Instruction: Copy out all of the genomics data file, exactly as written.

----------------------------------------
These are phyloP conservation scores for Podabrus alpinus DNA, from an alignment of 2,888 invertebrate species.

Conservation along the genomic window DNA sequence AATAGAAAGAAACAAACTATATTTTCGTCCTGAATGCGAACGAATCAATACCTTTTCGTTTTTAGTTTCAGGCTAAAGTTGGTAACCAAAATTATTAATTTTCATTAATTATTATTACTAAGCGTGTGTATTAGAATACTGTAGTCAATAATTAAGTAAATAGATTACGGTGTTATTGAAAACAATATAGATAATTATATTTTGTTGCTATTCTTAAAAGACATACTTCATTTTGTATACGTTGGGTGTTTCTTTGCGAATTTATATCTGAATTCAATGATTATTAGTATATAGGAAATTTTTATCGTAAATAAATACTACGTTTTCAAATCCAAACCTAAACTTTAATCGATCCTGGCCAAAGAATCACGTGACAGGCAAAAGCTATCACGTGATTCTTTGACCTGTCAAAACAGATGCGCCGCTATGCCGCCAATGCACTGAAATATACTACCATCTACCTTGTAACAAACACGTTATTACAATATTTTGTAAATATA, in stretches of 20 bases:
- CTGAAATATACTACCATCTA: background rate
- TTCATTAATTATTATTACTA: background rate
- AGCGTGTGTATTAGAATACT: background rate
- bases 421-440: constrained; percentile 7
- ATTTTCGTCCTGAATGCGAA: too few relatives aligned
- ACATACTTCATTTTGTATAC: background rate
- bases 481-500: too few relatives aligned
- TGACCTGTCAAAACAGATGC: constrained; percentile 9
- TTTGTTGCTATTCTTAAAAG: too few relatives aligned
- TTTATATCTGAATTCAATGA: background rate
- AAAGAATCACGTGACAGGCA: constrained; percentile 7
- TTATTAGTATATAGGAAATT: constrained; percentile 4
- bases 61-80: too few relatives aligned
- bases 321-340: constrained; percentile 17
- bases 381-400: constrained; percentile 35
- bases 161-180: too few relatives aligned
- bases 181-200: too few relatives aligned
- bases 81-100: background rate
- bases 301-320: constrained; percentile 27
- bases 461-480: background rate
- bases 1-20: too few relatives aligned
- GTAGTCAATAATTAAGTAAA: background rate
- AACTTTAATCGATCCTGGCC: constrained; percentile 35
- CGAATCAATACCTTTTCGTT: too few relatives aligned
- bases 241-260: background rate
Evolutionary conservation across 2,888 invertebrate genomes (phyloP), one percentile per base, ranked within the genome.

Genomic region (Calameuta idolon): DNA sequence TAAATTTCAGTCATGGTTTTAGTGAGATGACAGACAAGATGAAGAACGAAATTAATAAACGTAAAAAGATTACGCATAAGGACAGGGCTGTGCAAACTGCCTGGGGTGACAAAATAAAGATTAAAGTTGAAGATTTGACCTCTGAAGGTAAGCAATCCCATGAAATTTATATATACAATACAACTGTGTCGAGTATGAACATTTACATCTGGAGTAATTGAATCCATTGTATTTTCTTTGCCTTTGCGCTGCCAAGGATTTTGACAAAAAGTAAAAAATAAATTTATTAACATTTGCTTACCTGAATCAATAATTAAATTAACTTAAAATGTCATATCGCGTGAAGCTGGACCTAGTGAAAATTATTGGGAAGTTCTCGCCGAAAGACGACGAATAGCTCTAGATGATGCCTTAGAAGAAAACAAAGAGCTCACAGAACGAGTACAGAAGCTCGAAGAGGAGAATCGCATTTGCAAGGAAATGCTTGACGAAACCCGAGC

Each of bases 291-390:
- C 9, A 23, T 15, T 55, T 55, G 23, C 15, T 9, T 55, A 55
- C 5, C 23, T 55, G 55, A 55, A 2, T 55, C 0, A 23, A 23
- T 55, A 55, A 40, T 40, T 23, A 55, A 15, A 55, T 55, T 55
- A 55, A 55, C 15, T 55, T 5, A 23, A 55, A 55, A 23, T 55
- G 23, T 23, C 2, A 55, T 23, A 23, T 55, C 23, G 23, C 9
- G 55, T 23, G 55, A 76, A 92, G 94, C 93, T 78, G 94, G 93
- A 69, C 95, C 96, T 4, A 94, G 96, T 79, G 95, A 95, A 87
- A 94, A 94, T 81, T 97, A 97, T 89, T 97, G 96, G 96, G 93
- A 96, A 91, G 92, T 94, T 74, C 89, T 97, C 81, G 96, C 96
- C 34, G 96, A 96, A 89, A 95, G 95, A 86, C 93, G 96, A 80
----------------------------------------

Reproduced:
These are phyloP conservation scores for Podabrus alpinus DNA, from an alignment of 2,888 invertebrate species.

Conservation along the genomic window DNA sequence AATAGAAAGAAACAAACTATATTTTCGTCCTGAATGCGAACGAATCAATACCTTTTCGTTTTTAGTTTCAGGCTAAAGTTGGTAACCAAAATTATTAATTTTCATTAATTATTATTACTAAGCGTGTGTATTAGAATACTGTAGTCAATAATTAAGTAAATAGATTACGGTGTTATTGAAAACAATATAGATAATTATATTTTGTTGCTATTCTTAAAAGACATACTTCATTTTGTATACGTTGGGTGTTTCTTTGCGAATTTATATCTGAATTCAATGATTATTAGTATATAGGAAATTTTTATCGTAAATAAATACTACGTTTTCAAATCCAAACCTAAACTTTAATCGATCCTGGCCAAAGAATCACGTGACAGGCAAAAGCTATCACGTGATTCTTTGACCTGTCAAAACAGATGCGCCGCTATGCCGCCAATGCACTGAAATATACTACCATCTACCTTGTAACAAACACGTTATTACAATATTTTGTAAATATA, in stretches of 20 bases:
- CTGAAATATACTACCATCTA: background rate
- TTCATTAATTATTATTACTA: background rate
- AGCGTGTGTATTAGAATACT: background rate
- bases 421-440: constrained; percentile 7
- ATTTTCGTCCTGAATGCGAA: too few relatives aligned
- ACATACTTCATTTTGTATAC: background rate
- bases 481-500: too few relatives aligned
- TGACCTGTCAAAACAGATGC: constrained; percentile 9
- TTTGTTGCTATTCTTAAAAG: too few relatives aligned
- TTTATATCTGAATTCAATGA: background rate
- AAAGAATCACGTGACAGGCA: constrained; percentile 7
- TTATTAGTATATAGGAAATT: constrained; percentile 4
- bases 61-80: too few relatives aligned
- bases 321-340: constrained; percentile 17
- bases 381-400: constrained; percentile 35
- bases 161-180: too few relatives aligned
- bases 181-200: too few relatives aligned
- bases 81-100: background rate
- bases 301-320: constrained; percentile 27
- bases 461-480: background rate
- bases 1-20: too few relatives aligned
- GTAGTCAATAATTAAGTAAA: background rate
- AACTTTAATCGATCCTGGCC: constrained; percentile 35
- CGAATCAATACCTTTTCGTT: too few relatives aligned
- bases 241-260: background rate
Evolutionary conservation across 2,888 invertebrate genomes (phyloP), one percentile per base, ranked within the genome.

Genomic region (Calameuta idolon): DNA sequence TAAATTTCAGTCATGGTTTTAGTGAGATGACAGACAAGATGAAGAACGAAATTAATAAACGTAAAAAGATTACGCATAAGGACAGGGCTGTGCAAACTGCCTGGGGTGACAAAATAAAGATTAAAGTTGAAGATTTGACCTCTGAAGGTAAGCAATCCCATGAAATTTATATATACAATACAACTGTGTCGAGTATGAACATTTACATCTGGAGTAATTGAATCCATTGTATTTTCTTTGCCTTTGCGCTGCCAAGGATTTTGACAAAAAGTAAAAAATAAATTTATTAACATTTGCTTACCTGAATCAATAATTAAATTAACTTAAAATGTCATATCGCGTGAAGCTGGACCTAGTGAAAATTATTGGGAAGTTCTCGCCGAAAGACGACGAATAGCTCTAGATGATGCCTTAGAAGAAAACAAAGAGCTCACAGAACGAGTACAGAAGCTCGAAGAGGAGAATCGCATTTGCAAGGAAATGCTTGACGAAACCCGAGC

Each of bases 291-390:
- C 9, A 23, T 15, T 55, T 55, G 23, C 15, T 9, T 55, A 55
- C 5, C 23, T 55, G 55, A 55, A 2, T 55, C 0, A 23, A 23
- T 55, A 55, A 40, T 40, T 23, A 55, A 15, A 55, T 55, T 55
- A 55, A 55, C 15, T 55, T 5, A 23, A 55, A 55, A 23, T 55
- G 23, T 23, C 2, A 55, T 23, A 23, T 55, C 23, G 23, C 9
- G 55, T 23, G 55, A 76, A 92, G 94, C 93, T 78, G 94, G 93
- A 69, C 95, C 96, T 4, A 94, G 96, T 79, G 95, A 95, A 87
- A 94, A 94, T 81, T 97, A 97, T 89, T 97, G 96, G 96, G 93
- A 96, A 91, G 92, T 94, T 74, C 89, T 97, C 81, G 96, C 96
- C 34, G 96, A 96, A 89, A 95, G 95, A 86, C 93, G 96, A 80